Golden Week is the name given to two separate holidays or festivals in China. The first occurs at the beginning of the year and is more commonly referred to as Spring Festival or Chinese New Year, while the other coincides with the National Day of the People’s Republic of China on 1st October.
Golden Week and National Day celebrations in China
National Day honours Mao Zedong’s 1949 declaration of independence. The day is celebrated throughout China, Hong Kong and Macau, and it marks the start of Golden Week and the seven day national holiday.
National Day celebrations begin with the raising of the Chinese National flag in the capital city of Beijing, before the country’s military take to the streets for a series of large parades and festivals. Many people take the often long trip to Beijing’s Tiananmen Square to watch the festivities and take in the atmosphere, and cities are often decorated with red lanterns symbolising happiness and fortune. The day concludes with fireworks displays across each of the major cities of China, including Hong Kong and Macau.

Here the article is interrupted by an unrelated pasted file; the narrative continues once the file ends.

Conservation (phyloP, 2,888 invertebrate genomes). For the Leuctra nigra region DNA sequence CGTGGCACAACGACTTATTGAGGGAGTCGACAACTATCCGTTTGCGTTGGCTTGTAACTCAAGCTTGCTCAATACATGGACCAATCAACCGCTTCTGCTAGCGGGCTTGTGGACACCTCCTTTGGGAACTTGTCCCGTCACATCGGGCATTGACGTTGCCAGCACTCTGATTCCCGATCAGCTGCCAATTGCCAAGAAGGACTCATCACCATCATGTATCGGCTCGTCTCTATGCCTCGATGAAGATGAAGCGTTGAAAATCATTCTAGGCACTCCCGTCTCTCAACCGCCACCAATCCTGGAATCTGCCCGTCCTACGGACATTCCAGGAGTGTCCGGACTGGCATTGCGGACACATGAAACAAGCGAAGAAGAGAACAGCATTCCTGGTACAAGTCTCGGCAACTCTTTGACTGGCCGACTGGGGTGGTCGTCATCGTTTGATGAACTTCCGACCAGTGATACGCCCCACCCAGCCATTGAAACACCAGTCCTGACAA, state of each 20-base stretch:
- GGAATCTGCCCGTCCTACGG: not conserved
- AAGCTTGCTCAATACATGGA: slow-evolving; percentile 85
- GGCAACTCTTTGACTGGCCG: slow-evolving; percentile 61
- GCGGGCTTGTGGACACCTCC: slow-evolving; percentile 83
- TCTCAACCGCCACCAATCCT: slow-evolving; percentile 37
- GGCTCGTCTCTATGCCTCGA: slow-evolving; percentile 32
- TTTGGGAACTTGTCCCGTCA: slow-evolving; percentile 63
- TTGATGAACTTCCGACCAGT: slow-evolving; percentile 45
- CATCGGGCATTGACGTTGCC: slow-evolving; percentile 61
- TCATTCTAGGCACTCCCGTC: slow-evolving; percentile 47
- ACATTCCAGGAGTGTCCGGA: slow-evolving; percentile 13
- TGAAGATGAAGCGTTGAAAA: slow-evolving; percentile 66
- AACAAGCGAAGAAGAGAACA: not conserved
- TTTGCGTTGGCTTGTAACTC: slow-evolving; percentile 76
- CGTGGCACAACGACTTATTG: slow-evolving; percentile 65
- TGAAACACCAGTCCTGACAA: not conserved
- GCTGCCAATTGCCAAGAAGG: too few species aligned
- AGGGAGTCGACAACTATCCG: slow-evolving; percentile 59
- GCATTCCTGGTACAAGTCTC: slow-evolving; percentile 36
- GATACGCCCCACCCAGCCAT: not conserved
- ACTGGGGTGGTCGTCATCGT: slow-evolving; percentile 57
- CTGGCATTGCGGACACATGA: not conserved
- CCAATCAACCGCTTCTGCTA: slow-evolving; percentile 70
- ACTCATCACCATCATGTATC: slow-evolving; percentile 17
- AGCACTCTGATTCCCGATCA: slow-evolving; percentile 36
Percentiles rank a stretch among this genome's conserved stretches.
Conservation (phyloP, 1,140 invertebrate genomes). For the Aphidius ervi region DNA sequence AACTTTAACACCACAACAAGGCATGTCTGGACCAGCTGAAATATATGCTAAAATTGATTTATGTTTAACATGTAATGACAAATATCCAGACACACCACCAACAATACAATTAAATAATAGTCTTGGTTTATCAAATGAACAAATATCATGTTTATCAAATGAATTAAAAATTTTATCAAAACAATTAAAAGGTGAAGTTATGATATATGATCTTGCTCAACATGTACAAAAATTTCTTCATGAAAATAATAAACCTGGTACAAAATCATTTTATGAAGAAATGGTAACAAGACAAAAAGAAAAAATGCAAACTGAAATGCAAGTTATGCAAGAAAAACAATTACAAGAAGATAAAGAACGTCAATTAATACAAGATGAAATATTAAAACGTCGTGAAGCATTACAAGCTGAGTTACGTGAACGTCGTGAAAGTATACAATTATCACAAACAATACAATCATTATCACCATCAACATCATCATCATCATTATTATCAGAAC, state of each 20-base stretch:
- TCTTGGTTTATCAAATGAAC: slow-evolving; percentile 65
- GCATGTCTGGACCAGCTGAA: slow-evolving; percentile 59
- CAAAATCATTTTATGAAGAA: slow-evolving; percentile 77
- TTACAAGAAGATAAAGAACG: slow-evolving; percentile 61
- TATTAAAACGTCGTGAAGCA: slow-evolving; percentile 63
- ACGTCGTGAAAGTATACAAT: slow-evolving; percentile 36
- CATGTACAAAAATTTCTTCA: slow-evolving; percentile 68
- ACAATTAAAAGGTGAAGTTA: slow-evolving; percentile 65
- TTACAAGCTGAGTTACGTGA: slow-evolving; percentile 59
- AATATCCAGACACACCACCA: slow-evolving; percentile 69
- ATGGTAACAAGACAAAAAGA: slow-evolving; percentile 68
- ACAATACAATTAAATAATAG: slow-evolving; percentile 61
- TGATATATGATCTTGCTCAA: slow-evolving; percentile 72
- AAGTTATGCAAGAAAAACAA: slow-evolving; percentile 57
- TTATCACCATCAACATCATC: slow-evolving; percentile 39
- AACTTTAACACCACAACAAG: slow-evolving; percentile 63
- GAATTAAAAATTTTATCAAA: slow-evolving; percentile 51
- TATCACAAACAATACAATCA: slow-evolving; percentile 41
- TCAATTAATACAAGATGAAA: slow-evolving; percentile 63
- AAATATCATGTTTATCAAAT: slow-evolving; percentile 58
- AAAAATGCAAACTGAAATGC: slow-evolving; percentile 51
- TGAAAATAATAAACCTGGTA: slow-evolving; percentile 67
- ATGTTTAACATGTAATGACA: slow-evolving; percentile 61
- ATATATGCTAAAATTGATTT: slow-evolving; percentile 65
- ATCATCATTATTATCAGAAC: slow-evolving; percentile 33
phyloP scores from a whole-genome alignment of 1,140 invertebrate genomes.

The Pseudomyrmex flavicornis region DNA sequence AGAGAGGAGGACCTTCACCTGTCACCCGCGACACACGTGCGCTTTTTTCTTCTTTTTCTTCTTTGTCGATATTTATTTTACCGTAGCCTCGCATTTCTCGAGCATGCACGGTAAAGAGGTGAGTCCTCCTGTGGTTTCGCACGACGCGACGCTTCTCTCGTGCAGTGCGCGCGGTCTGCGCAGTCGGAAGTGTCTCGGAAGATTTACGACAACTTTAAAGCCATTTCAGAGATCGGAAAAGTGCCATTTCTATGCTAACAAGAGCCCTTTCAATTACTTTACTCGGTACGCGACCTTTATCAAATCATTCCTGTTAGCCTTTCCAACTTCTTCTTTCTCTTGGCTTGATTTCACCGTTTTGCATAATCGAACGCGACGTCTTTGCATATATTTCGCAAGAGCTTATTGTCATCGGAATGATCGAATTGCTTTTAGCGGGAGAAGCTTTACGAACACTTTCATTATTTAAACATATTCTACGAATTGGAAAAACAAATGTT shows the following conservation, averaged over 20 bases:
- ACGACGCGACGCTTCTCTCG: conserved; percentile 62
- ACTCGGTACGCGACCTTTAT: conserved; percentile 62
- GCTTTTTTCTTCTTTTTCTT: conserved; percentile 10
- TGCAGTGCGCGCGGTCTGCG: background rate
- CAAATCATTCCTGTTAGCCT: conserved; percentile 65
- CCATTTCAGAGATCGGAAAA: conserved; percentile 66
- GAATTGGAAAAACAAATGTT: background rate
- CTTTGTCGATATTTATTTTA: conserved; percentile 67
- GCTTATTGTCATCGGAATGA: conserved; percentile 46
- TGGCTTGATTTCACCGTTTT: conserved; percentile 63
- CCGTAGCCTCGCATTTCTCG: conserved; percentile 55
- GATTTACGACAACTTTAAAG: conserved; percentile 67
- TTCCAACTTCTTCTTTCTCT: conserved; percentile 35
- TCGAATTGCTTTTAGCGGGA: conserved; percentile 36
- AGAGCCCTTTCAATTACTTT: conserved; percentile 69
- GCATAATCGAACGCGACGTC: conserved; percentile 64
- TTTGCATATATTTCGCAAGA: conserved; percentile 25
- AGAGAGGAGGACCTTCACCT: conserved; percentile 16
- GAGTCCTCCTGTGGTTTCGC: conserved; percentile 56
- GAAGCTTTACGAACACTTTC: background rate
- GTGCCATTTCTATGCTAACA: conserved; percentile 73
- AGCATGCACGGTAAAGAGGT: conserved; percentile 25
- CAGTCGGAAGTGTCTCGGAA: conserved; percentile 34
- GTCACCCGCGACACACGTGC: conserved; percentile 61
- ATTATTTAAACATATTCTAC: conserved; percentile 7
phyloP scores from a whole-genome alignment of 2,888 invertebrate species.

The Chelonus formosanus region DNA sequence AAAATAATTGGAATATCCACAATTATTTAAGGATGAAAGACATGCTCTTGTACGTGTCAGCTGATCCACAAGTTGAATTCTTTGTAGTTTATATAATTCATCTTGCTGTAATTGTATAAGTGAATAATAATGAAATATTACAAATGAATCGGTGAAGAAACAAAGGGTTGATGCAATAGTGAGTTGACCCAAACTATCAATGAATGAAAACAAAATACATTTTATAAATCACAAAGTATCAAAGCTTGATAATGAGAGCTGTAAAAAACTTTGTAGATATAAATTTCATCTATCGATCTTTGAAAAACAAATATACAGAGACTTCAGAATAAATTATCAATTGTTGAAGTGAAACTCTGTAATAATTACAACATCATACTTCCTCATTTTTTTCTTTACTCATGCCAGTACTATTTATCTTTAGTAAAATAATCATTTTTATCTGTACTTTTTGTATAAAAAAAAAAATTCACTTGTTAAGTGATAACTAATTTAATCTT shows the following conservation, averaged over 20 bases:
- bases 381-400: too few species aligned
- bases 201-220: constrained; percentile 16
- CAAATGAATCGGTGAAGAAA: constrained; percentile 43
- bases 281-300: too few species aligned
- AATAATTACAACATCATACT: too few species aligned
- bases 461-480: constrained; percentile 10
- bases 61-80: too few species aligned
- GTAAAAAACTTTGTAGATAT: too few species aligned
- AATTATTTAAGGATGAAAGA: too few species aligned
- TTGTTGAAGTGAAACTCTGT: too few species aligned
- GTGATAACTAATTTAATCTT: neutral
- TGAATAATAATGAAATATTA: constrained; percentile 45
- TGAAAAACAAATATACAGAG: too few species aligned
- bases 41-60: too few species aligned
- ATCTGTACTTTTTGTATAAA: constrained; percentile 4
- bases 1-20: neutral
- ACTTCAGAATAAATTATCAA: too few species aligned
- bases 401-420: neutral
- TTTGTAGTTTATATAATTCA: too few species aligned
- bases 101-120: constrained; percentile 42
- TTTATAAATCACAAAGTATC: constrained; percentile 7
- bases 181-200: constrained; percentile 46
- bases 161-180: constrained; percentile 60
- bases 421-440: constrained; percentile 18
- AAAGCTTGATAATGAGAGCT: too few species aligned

Golden Week celebrations in the West
While Golden Week is relatively new – it was implemented only 15 years ago – the numbers of people who choose to travel during this time, either to return to their rural homes in China or to travel abroad, has increased dramatically.
During the first Golden Week, 28 million Chinese travelled either domestically or internationally. However, this year it is expected that over 610 million will travel, with many choosing to visit Europe and the United States.
In 2014, approximately 200,000 Chinese tourists travelled to London, the shopping capital of the UK, during Golden Week. And that number is set to rise, with figures estimating that 18% more Chinese tourists will decide to travel abroad this year.